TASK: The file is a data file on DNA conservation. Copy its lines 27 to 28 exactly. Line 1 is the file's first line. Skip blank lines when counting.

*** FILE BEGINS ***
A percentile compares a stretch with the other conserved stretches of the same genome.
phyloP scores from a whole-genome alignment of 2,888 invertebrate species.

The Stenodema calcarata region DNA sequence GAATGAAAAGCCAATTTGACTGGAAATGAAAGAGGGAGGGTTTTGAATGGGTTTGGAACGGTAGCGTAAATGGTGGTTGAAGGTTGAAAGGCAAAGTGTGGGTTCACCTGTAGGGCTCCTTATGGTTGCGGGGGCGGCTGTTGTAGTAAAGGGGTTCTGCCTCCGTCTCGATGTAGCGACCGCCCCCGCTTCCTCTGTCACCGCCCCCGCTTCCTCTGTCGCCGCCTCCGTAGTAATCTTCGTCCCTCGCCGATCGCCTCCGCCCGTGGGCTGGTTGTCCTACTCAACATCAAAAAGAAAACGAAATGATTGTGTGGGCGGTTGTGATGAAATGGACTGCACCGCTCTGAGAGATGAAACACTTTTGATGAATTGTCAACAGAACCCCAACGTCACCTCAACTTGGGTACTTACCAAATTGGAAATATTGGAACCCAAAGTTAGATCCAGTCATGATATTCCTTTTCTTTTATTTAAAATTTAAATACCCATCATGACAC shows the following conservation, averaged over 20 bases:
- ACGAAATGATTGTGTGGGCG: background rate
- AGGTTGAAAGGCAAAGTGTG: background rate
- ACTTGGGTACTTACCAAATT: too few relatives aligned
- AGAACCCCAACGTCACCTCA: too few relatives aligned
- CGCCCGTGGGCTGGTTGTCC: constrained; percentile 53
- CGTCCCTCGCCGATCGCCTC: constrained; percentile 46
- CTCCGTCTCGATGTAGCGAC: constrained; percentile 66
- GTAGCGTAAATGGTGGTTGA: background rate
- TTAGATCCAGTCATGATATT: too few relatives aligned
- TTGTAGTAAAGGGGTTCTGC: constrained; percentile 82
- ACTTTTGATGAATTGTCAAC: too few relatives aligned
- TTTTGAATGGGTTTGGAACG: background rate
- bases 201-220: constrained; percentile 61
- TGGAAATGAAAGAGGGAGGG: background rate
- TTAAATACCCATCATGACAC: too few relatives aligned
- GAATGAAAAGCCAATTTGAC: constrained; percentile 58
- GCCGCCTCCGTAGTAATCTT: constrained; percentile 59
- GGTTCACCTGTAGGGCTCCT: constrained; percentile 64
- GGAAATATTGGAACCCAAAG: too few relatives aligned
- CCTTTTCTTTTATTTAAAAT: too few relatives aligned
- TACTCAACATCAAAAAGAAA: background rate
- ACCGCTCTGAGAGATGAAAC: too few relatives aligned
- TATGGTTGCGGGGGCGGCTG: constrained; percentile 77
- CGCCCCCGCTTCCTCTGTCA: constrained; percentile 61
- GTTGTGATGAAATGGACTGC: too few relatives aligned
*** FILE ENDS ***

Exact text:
- CGCCCCCGCTTCCTCTGTCA: constrained; percentile 61
- GTTGTGATGAAATGGACTGC: too few relatives aligned